Econ Focus: Erik Hurst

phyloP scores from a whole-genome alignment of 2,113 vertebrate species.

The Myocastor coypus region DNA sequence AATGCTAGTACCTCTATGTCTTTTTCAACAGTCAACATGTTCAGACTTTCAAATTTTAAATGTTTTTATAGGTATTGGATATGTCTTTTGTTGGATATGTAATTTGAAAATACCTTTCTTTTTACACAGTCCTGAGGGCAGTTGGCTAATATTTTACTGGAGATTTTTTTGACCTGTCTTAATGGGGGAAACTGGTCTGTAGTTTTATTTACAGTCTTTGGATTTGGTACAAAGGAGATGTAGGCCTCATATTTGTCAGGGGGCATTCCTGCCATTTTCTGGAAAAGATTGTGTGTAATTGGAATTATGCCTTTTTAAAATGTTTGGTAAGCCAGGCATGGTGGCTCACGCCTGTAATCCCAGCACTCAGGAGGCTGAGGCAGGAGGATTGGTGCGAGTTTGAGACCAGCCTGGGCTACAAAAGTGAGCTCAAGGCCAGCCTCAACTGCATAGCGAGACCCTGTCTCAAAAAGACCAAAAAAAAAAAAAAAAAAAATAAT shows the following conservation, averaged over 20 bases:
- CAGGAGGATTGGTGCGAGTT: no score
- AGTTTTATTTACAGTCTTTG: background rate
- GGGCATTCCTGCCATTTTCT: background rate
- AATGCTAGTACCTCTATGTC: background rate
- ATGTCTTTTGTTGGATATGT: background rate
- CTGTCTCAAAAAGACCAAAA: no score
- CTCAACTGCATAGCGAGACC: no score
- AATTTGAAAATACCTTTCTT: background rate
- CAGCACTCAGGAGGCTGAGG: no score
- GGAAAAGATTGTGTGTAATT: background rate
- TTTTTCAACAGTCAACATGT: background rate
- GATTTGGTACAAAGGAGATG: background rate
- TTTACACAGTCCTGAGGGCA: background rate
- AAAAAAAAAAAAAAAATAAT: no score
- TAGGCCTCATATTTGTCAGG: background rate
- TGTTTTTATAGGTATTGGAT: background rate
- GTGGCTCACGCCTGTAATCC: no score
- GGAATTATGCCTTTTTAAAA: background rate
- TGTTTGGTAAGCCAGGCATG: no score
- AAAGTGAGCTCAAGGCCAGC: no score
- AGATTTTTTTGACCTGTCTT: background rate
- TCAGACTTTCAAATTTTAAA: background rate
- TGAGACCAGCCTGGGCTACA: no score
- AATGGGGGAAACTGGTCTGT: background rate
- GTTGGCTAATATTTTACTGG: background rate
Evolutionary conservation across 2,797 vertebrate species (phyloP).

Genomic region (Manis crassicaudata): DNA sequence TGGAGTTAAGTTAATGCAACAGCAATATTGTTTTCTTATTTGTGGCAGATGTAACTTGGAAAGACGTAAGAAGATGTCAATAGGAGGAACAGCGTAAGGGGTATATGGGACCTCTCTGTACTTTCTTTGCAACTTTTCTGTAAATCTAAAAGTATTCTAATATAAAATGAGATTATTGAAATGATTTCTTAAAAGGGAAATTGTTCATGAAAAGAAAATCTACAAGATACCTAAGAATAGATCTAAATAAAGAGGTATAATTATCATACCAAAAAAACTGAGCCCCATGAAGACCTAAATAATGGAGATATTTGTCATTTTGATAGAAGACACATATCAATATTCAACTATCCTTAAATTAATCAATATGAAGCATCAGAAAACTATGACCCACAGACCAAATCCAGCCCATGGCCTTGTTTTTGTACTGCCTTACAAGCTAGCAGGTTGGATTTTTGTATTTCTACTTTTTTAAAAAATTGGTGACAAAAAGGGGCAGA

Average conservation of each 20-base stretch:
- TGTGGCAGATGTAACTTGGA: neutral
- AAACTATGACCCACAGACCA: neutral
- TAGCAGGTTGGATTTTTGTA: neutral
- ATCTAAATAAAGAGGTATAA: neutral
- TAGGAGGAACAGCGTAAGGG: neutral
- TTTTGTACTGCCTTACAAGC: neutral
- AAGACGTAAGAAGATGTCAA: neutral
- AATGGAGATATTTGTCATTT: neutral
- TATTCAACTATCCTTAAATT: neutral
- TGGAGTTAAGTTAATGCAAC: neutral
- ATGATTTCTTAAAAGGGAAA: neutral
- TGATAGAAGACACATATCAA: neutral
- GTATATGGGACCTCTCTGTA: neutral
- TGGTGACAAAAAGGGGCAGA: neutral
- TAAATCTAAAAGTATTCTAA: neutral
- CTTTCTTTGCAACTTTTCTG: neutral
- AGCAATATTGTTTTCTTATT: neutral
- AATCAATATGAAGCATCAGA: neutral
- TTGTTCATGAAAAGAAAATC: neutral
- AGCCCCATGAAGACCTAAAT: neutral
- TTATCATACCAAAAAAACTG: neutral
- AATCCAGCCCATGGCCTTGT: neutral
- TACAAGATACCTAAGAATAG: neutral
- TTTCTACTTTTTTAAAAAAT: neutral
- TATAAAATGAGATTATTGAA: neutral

“So why would men and women and blacks and whites differ from each other in their occupational choice? We have a few types of wedges. One is discrimination in the labor market. Women and blacks were discriminated against being, say, doctors in 1960, and that discrimination has changed over time. Partners in a medical practice, as well as their customers, are now less likely to see women and blacks as being unable to provide identical services as men and whites. Second are barriers to human capital accumulation among women and blacks. Those explicit and implicit barriers are things like segregation or underinvestment in schools in black neighborhoods, prohibitions on entry of women to certain professional schools, or social norms that steer women toward some occupations and away from others. Third are preferences. Perhaps women and blacks opted out of going into certain professions because of social norms, and they were willing to take a utility loss to not run up against those norms. Fourth are factors that affect home production and have increased labor market flexibility for women over time. This would include labor-saving devices such as dishwashers and washing machines as well as improved methods of birth control that permit greater control over fertility decisions.”